I filed the channels and also the hoops too, because the bar the hoops are made from did not have a very round cross section, so they jammed on part of their swing. I used a half-round file and a round file wrapped in sandpaper for the channels. For the bars I used a flat file with that opposite action one uses for filing a smooth curve where you move the file opposite to the curve you are filing instead of following round the circumference - can't think how to describe it but I expect you know what I mean.

It wasn't a huge job in the end, luckily, and it all fits very nicely and freely now. I will add a hint of grease on final assembly, and possibly a cover over the top of each hoop. Got to finish the wooden stand next.

Thanks again for your suggestions.


Bill Phinn25/06/2022 16:50:27
768 forum posts
114 photos

Well done, John. The wood still looks very clean in spite of all the filings etc. that must have got in to the grain.

It's nice to see that low-tech toys are still valued by some people at least.

John Doe 225/06/2022 22:37:11
100 forum posts
15 photos

Thank you.

Yes, I put tape over the wood before filing, and washed my hands about 5 times during the process, so I wouldn't get metal filings onto the wood. yes

Edited By John Doe 2 on 25/06/2022 22:39:11

John Hinkley26/06/2022 09:07:01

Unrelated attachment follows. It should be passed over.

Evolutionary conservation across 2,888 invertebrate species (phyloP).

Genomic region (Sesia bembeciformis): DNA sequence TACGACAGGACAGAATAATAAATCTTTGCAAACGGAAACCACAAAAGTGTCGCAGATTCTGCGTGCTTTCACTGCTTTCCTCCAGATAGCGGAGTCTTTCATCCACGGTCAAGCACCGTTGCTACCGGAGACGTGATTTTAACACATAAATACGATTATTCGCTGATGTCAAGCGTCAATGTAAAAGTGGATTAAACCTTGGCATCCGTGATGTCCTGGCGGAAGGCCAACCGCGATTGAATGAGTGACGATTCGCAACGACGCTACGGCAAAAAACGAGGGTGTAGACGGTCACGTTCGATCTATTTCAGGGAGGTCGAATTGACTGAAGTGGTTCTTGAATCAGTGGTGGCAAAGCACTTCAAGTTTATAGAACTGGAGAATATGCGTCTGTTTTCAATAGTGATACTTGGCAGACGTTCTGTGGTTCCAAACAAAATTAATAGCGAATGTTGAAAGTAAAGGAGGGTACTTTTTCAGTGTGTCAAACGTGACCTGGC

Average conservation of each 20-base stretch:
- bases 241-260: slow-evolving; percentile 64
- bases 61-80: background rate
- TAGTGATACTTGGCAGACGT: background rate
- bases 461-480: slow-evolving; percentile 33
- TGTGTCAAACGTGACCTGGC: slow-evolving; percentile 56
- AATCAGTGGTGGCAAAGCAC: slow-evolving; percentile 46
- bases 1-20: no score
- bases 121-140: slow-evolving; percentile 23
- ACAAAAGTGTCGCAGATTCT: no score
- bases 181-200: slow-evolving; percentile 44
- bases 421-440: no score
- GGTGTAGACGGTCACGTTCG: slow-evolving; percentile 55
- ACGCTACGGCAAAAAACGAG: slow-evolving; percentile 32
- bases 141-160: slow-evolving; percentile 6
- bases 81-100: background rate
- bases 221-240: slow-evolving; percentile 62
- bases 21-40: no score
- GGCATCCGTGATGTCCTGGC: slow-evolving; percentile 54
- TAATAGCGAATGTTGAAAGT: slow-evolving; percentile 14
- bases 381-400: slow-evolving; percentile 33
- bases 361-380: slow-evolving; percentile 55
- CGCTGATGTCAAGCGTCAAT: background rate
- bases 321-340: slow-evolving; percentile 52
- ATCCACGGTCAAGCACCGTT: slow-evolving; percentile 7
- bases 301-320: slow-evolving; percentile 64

1356 forum posts
430 photos

I don't want to appear condescending, John, but that woodwork looks to be an amazing quality job! I think I would be inclined to secure the hoops in the channels with a couple of half-round brass or copper U-clamps, though, to prevent over-enthusiastic gallopers from escaping the stands! I know that, in my youth, I would be trying to see how high I could get the rocker to go without thought for the consequences.

A job weel done!


John Doe 226/06/2022 12:24:08
100 forum posts
15 photos

Gosh, thank you.

I have only ever had hand tools, so I guess I have learned a certain precision over years of practise. Also, you can plane and sand quite accurately to a line if you are careful to eliminate inaccuracies such as your wrist turning over.

We needed a stand for my wife's rocking horse and I find the normal rocking horse stand pattern with all the horizontal elements to be a bit clumsy, so I came up with a twin tripod design, which is more open. I was careful to design it so that all the loads are compression loads along and through the legs, and not relying on the joins, which only stabilise it rather than support any significant load.

The sequence below shows the process - all done with hand tools.

We are in the process of moving house hopefully, so all now has to be packed away, to be finished after we have moved and I have finally built a workshop !

I will post pictures of the finished piece.


Tripods will fit. I can use cut down pre-made staircase balustrade pieces made from Hickory.


Glueing the first two legs. (I did use a lot of clamps for the glue-up, not shown). 


Tops cut, planed and sanded to size. Adding the third leg


Routing a groove for the metal channel


The twin tripod stand concept


Edited By John Doe 2 on 26/06/2022 12:27:21